How To Understand Your Glycemic Index
Carbohydrates provide energy to our bodies. We cannot live well without them and many individuals have trouble living with them. The GI, or Glycemic Index, rates the carbohydrate content of foods according to how they act in our bodies.
After digestion, carbohydrates end up in the bloodstream as glucose which is like a fuel to keep us going. Foods high on the Glycemic Index are digested quickly and raise our blood sugar, and our energy. The pancreas must then release increased amounts of insulin to bring the blood sugar down by taking it from the bloodstream and storing it in the form of fat. Your blood sugar then drops and you may, after your initial burst of energy, feel suddenly tired, sluggish and even hungry. Because foods high on the index quickly raise blood sugars, they must be avoided by diabetics. As they also tend to end up as fat, these foods should be eaten in moderation by those with weight concerns.
Foods low on the Glycemic Index are absorbed more slowly and at a steady rate. There is no sudden rush of energy and there needs to be no sudden rush of insulin, so the pancreas does not need to work as hard. Your food will literally 'last you longer', and your energy level will remain steady. As well as helping prevent diabetes, foods low on the Glycemic Index, reduce LDL or bad cholesterol, promote better heart health, and are powerful instruments in programs of weight loss and weight management.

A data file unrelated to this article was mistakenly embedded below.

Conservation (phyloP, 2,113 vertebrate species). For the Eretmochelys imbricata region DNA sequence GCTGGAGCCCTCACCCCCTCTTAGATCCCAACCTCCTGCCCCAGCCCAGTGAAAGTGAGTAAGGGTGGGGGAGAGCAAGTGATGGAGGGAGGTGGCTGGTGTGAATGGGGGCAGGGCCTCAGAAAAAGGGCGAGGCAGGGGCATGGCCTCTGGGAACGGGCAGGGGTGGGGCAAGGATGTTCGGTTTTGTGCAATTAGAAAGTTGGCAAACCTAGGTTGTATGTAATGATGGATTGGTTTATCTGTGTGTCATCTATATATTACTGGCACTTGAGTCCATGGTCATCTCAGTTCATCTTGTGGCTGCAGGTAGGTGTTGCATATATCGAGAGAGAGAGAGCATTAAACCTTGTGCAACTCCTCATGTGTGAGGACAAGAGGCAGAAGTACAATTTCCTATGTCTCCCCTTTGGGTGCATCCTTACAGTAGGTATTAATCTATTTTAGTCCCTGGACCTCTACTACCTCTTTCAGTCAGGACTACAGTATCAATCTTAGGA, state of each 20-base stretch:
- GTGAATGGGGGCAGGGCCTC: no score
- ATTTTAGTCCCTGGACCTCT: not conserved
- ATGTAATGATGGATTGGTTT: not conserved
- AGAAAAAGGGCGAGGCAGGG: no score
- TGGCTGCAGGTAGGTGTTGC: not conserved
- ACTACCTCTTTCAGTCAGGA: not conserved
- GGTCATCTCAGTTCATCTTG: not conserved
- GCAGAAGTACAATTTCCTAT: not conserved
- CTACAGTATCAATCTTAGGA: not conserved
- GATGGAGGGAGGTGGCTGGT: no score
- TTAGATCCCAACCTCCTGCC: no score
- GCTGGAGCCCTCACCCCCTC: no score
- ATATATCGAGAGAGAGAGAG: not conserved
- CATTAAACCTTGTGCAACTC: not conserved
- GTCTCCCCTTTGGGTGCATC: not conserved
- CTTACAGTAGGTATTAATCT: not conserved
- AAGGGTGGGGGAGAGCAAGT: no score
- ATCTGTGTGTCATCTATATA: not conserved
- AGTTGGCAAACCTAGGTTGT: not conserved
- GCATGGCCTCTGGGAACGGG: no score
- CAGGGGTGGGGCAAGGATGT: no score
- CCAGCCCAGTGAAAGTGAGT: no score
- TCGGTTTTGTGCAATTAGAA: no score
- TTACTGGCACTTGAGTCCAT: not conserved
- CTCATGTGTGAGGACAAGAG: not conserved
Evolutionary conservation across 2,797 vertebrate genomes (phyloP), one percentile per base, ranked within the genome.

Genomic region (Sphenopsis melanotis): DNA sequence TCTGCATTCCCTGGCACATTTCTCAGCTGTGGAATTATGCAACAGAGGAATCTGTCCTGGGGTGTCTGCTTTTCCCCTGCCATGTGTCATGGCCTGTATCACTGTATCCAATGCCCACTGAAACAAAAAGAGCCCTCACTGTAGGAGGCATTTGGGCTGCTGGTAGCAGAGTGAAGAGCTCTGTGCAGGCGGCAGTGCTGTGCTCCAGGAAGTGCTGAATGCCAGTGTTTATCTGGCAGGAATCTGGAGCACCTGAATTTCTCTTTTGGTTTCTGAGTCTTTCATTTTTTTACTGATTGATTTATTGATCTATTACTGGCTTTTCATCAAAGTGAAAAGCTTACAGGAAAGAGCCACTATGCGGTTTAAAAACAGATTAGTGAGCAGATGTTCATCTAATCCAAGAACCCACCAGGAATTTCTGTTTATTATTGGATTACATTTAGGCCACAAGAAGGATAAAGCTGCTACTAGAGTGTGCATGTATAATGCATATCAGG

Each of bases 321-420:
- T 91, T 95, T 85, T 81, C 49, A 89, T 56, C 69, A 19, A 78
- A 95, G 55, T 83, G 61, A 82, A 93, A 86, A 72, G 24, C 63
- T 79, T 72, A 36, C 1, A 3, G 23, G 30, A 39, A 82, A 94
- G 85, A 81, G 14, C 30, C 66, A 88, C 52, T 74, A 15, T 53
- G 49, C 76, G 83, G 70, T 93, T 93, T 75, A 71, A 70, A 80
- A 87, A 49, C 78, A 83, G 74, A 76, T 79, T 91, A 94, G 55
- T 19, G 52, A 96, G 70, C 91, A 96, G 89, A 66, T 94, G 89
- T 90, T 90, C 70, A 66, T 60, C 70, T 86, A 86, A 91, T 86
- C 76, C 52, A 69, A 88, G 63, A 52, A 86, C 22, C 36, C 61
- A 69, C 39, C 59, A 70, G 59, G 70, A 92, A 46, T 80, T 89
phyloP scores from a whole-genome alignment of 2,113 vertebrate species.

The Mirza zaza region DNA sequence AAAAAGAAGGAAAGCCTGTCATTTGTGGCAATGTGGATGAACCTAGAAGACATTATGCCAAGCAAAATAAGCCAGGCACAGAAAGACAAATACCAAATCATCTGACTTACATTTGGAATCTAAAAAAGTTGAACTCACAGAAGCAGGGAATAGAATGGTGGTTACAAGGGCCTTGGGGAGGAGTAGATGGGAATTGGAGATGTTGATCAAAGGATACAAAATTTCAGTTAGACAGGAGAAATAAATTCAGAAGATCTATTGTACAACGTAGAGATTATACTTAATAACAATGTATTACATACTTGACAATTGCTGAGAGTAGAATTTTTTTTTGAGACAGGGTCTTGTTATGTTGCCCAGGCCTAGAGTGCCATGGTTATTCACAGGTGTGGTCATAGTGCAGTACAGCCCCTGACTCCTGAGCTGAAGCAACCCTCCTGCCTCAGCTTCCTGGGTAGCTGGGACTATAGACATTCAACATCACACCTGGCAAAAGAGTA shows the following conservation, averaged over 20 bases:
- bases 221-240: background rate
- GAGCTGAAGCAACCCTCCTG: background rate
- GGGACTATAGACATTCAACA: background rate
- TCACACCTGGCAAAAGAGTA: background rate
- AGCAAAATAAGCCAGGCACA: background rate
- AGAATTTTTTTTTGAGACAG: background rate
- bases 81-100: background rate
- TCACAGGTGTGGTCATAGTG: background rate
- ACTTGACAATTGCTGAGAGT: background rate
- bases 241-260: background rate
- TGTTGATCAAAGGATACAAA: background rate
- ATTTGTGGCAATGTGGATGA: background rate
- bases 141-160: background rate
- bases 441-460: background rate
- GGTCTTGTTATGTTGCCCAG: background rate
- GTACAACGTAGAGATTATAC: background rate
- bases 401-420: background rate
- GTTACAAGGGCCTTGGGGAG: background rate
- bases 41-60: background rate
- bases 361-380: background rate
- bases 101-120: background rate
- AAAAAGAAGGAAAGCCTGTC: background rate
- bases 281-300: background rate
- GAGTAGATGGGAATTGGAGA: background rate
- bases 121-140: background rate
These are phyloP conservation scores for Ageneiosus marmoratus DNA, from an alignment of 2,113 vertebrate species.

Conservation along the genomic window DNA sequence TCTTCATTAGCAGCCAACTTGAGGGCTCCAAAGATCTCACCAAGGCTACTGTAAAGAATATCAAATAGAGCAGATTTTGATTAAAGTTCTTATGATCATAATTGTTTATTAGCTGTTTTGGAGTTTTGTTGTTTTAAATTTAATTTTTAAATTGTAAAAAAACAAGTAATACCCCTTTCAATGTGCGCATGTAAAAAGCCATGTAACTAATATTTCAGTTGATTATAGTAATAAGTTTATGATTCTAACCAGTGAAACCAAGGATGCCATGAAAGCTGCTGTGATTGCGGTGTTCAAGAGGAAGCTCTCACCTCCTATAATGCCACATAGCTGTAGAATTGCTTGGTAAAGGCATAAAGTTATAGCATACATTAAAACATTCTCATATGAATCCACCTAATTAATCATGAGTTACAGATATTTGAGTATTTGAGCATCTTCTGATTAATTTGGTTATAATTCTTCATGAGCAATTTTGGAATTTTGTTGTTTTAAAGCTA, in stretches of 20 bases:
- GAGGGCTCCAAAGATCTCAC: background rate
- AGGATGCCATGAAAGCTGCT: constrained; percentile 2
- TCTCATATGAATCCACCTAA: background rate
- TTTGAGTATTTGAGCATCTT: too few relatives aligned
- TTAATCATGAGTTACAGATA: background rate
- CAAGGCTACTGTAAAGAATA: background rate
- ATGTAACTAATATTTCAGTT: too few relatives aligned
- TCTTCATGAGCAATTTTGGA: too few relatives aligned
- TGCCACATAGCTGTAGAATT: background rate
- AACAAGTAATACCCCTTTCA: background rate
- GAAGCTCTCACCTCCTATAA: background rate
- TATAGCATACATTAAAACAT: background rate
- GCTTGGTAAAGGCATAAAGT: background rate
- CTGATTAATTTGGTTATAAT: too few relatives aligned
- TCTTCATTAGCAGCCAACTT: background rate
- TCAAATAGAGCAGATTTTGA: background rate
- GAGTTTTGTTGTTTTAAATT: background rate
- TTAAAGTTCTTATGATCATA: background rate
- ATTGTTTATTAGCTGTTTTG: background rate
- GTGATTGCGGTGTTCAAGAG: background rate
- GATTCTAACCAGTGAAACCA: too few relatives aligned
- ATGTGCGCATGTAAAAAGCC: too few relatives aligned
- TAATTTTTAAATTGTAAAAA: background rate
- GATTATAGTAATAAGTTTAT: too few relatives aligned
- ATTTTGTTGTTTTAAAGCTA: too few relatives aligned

Although many foods high on the index are the refined and processed ones, there are many others that are also healthy foods. If you are in reasonably good health, there is no reason to totally avoid these healthy foods, but they should be eaten in moderation. The trick is to eat a wide variety of healthy foods but with the majority on the low to mid range of the GI.
Foods with an index rating of 70 or over on the GI are considered high. These include white bread, white rice, low fiber cereals and baked goods, especially those that are store bought. Glucose has a rating of 100 on the Glycemic Index. It is often added to processed foods so watch for it on the ingredient lists of foods you purchase. Foods with a low rating on the Glycemic Index are those rated 65 or less. These include such things as broccoli, vegetables, whole grains, fruits and low fat dairy.
The web will supply you with a complete list of foods, and their GI rating. Balance out your carbs by consuming primarily the things in the low to mid range, with a sprinkling of your favorites from the high range. There is a definite link between a high carbohydrate diet and problems such as heart disease, diabetes, and obesity. Choose wisely, and you will remain in good health.